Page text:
It’s hard for me to believe that the magazine we started two years ago to educate and popularize new concepts for aligning IT strategies with business demands has grown to a circulation of twelve thousand subscribers and has become a voice of confidence for many emerging enterprise architecture and governance programs. But with this issue, I believe we have accomplished that and more. I am pleased to announce that Architecture and Governance magazine has garnered another strong endorsement of our vision with our new partnership with Gartner.
Technologists use the term business intelligence (often shortened as BI) to encompass not only analytics–the use of data to analyze, forecast, predict, optimize, and so on–but also the processes and technologies used for collecting, managing, and reporting decision-oriented data. BI usually consists of two major types of activities: reporting and analytics. Reporting is desirable and important, but analytics–the use of sophisticated quantitative tools to model, predict, and optimize business processes–can provide substantial competitive advantage.
“The ability to learn faster than your
competitors may be the only sustainable
Arie de Geus
“The Living Company,” 1997
Whether implementing a common portal solution for a group of trade associations or helping city government agencies pool resources to implement enterprise solutions, one thing is clear: there are myths that must be exposed and clarity needed around the drivers for “success” in the “not-for-profit” and government workplace. These issues must be resolved before such organizations can achieve their potential through the use of business-driven metrics.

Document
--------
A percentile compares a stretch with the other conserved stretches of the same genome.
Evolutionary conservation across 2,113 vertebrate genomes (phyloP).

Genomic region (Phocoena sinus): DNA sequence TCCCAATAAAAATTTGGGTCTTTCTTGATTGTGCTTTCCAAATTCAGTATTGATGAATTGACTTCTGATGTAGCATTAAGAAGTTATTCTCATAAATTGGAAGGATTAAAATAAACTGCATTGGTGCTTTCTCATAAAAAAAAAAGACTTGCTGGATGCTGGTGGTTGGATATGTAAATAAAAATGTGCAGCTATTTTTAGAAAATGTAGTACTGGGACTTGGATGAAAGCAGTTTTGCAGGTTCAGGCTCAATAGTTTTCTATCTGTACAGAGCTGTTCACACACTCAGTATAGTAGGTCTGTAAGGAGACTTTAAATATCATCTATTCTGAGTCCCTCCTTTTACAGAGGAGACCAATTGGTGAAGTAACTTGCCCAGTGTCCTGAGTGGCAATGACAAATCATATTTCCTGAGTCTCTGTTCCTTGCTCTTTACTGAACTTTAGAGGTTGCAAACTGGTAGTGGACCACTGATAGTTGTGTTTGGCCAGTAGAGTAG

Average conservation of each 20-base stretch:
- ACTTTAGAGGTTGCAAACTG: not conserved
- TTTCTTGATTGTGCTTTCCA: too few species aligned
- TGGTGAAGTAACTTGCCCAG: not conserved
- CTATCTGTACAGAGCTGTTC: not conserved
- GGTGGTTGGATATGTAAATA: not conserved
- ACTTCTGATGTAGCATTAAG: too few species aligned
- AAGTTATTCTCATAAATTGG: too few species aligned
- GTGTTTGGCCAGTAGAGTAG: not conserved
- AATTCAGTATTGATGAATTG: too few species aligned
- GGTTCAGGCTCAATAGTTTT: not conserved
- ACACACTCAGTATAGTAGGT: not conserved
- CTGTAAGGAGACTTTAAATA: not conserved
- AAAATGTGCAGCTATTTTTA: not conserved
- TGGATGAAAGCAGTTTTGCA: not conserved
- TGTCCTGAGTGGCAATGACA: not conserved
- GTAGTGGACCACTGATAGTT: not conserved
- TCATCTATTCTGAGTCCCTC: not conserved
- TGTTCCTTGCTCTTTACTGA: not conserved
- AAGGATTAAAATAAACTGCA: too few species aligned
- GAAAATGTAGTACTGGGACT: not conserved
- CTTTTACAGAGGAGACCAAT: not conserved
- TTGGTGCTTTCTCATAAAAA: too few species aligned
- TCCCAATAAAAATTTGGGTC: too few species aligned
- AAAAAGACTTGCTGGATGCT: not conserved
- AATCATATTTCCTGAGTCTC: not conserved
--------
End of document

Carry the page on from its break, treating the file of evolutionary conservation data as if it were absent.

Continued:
Storage and ILM: Be the Effective Arbiter of Both Supply and Demand, and the Architect of ILM Tomorrow
(Editor’s Note: Evolving Enterprise Architecture programs quickly discover that information is at the center of their enterprise universe, leading them to ask several important questions: What is the difference between data and information? What business value does our information provide to us, and how can we get more? can we effectively manage the changing data landscape as it relates to our current and future strategies, processes, and systems, and deliver it in the most effective way possible?
(Editor's Note: What follows is an excerpt from Chapter 3 of Klaus D. Niemann’s book From Enterprise Architecture to IT Governance–Elements of Effective IT Management. Niemann is the Managing Director of act! Consulting GmbH (http://www.act-consulting.de/), which specializes in enterprise architecture and IT governance. Niemann has more than 20 years of first-hand experience in this area. His book can be purchased at Amazon.com.